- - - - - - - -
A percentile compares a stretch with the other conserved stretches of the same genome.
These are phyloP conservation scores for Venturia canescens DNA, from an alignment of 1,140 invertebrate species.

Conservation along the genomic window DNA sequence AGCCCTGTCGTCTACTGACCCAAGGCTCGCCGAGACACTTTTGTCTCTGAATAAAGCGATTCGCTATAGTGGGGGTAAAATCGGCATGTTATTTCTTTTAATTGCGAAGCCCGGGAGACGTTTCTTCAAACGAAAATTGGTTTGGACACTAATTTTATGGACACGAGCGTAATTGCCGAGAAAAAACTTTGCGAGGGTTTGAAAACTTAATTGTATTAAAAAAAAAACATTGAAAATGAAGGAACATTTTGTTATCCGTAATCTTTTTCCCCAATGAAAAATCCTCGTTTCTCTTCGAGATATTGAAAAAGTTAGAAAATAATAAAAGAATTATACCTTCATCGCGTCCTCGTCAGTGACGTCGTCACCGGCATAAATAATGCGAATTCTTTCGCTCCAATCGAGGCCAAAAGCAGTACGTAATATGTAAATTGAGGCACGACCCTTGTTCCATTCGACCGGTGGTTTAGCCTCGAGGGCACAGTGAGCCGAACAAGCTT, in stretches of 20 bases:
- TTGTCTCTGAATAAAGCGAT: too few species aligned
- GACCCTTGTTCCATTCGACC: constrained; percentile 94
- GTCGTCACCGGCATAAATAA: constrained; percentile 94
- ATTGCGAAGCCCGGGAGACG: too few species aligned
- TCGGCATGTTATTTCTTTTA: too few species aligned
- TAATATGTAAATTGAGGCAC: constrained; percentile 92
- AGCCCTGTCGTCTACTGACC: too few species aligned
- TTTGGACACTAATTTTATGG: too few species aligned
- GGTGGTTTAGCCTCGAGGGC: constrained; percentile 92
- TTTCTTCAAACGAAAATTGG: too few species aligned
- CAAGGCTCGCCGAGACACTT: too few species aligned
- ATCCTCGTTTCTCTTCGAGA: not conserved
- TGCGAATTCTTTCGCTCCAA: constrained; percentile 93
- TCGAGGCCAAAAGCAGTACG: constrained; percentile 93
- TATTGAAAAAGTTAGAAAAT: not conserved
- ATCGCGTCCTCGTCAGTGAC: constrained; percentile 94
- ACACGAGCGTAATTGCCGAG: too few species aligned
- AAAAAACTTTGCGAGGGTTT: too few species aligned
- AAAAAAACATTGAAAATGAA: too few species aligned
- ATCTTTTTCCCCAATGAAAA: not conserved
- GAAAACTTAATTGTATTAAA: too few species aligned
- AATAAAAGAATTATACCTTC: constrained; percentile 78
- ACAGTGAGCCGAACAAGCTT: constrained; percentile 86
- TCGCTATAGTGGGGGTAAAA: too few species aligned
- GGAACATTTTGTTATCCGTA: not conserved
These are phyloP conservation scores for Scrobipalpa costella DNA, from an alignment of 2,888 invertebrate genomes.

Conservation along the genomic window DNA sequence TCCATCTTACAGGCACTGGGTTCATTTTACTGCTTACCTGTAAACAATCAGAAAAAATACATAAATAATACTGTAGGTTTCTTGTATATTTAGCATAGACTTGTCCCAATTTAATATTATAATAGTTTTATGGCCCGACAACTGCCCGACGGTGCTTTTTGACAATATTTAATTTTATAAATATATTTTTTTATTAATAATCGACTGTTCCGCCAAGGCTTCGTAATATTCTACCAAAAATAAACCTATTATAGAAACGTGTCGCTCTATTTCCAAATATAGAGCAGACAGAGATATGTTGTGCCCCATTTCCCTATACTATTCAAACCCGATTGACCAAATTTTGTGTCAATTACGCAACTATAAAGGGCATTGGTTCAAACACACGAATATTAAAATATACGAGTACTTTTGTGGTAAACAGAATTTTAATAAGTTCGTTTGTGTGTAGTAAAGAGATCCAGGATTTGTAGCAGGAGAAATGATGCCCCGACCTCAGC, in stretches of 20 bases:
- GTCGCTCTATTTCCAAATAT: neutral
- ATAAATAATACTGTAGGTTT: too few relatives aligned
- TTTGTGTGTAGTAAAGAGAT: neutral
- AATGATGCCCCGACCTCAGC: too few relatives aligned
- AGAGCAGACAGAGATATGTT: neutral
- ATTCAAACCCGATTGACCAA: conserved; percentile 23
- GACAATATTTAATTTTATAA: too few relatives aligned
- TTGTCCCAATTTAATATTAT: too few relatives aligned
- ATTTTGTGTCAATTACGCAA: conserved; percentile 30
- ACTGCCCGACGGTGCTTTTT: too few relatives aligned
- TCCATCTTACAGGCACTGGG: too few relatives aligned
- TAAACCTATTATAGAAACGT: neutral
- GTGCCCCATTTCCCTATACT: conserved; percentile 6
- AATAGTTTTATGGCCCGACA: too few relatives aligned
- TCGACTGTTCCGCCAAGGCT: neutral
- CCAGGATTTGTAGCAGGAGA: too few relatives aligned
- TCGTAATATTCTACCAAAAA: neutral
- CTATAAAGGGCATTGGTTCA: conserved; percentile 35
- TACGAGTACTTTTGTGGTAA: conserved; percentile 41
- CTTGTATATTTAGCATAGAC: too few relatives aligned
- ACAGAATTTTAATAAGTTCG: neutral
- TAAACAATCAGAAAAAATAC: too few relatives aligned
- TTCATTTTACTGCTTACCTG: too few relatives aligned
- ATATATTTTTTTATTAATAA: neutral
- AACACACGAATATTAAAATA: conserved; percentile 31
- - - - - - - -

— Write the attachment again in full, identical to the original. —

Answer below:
A percentile compares a stretch with the other conserved stretches of the same genome.
These are phyloP conservation scores for Venturia canescens DNA, from an alignment of 1,140 invertebrate species.

Conservation along the genomic window DNA sequence AGCCCTGTCGTCTACTGACCCAAGGCTCGCCGAGACACTTTTGTCTCTGAATAAAGCGATTCGCTATAGTGGGGGTAAAATCGGCATGTTATTTCTTTTAATTGCGAAGCCCGGGAGACGTTTCTTCAAACGAAAATTGGTTTGGACACTAATTTTATGGACACGAGCGTAATTGCCGAGAAAAAACTTTGCGAGGGTTTGAAAACTTAATTGTATTAAAAAAAAAACATTGAAAATGAAGGAACATTTTGTTATCCGTAATCTTTTTCCCCAATGAAAAATCCTCGTTTCTCTTCGAGATATTGAAAAAGTTAGAAAATAATAAAAGAATTATACCTTCATCGCGTCCTCGTCAGTGACGTCGTCACCGGCATAAATAATGCGAATTCTTTCGCTCCAATCGAGGCCAAAAGCAGTACGTAATATGTAAATTGAGGCACGACCCTTGTTCCATTCGACCGGTGGTTTAGCCTCGAGGGCACAGTGAGCCGAACAAGCTT, in stretches of 20 bases:
- TTGTCTCTGAATAAAGCGAT: too few species aligned
- GACCCTTGTTCCATTCGACC: constrained; percentile 94
- GTCGTCACCGGCATAAATAA: constrained; percentile 94
- ATTGCGAAGCCCGGGAGACG: too few species aligned
- TCGGCATGTTATTTCTTTTA: too few species aligned
- TAATATGTAAATTGAGGCAC: constrained; percentile 92
- AGCCCTGTCGTCTACTGACC: too few species aligned
- TTTGGACACTAATTTTATGG: too few species aligned
- GGTGGTTTAGCCTCGAGGGC: constrained; percentile 92
- TTTCTTCAAACGAAAATTGG: too few species aligned
- CAAGGCTCGCCGAGACACTT: too few species aligned
- ATCCTCGTTTCTCTTCGAGA: not conserved
- TGCGAATTCTTTCGCTCCAA: constrained; percentile 93
- TCGAGGCCAAAAGCAGTACG: constrained; percentile 93
- TATTGAAAAAGTTAGAAAAT: not conserved
- ATCGCGTCCTCGTCAGTGAC: constrained; percentile 94
- ACACGAGCGTAATTGCCGAG: too few species aligned
- AAAAAACTTTGCGAGGGTTT: too few species aligned
- AAAAAAACATTGAAAATGAA: too few species aligned
- ATCTTTTTCCCCAATGAAAA: not conserved
- GAAAACTTAATTGTATTAAA: too few species aligned
- AATAAAAGAATTATACCTTC: constrained; percentile 78
- ACAGTGAGCCGAACAAGCTT: constrained; percentile 86
- TCGCTATAGTGGGGGTAAAA: too few species aligned
- GGAACATTTTGTTATCCGTA: not conserved
These are phyloP conservation scores for Scrobipalpa costella DNA, from an alignment of 2,888 invertebrate genomes.

Conservation along the genomic window DNA sequence TCCATCTTACAGGCACTGGGTTCATTTTACTGCTTACCTGTAAACAATCAGAAAAAATACATAAATAATACTGTAGGTTTCTTGTATATTTAGCATAGACTTGTCCCAATTTAATATTATAATAGTTTTATGGCCCGACAACTGCCCGACGGTGCTTTTTGACAATATTTAATTTTATAAATATATTTTTTTATTAATAATCGACTGTTCCGCCAAGGCTTCGTAATATTCTACCAAAAATAAACCTATTATAGAAACGTGTCGCTCTATTTCCAAATATAGAGCAGACAGAGATATGTTGTGCCCCATTTCCCTATACTATTCAAACCCGATTGACCAAATTTTGTGTCAATTACGCAACTATAAAGGGCATTGGTTCAAACACACGAATATTAAAATATACGAGTACTTTTGTGGTAAACAGAATTTTAATAAGTTCGTTTGTGTGTAGTAAAGAGATCCAGGATTTGTAGCAGGAGAAATGATGCCCCGACCTCAGC, in stretches of 20 bases:
- GTCGCTCTATTTCCAAATAT: neutral
- ATAAATAATACTGTAGGTTT: too few relatives aligned
- TTTGTGTGTAGTAAAGAGAT: neutral
- AATGATGCCCCGACCTCAGC: too few relatives aligned
- AGAGCAGACAGAGATATGTT: neutral
- ATTCAAACCCGATTGACCAA: conserved; percentile 23
- GACAATATTTAATTTTATAA: too few relatives aligned
- TTGTCCCAATTTAATATTAT: too few relatives aligned
- ATTTTGTGTCAATTACGCAA: conserved; percentile 30
- ACTGCCCGACGGTGCTTTTT: too few relatives aligned
- TCCATCTTACAGGCACTGGG: too few relatives aligned
- TAAACCTATTATAGAAACGT: neutral
- GTGCCCCATTTCCCTATACT: conserved; percentile 6
- AATAGTTTTATGGCCCGACA: too few relatives aligned
- TCGACTGTTCCGCCAAGGCT: neutral
- CCAGGATTTGTAGCAGGAGA: too few relatives aligned
- TCGTAATATTCTACCAAAAA: neutral
- CTATAAAGGGCATTGGTTCA: conserved; percentile 35
- TACGAGTACTTTTGTGGTAA: conserved; percentile 41
- CTTGTATATTTAGCATAGAC: too few relatives aligned
- ACAGAATTTTAATAAGTTCG: neutral
- TAAACAATCAGAAAAAATAC: too few relatives aligned
- TTCATTTTACTGCTTACCTG: too few relatives aligned
- ATATATTTTTTTATTAATAA: neutral
- AACACACGAATATTAAAATA: conserved; percentile 31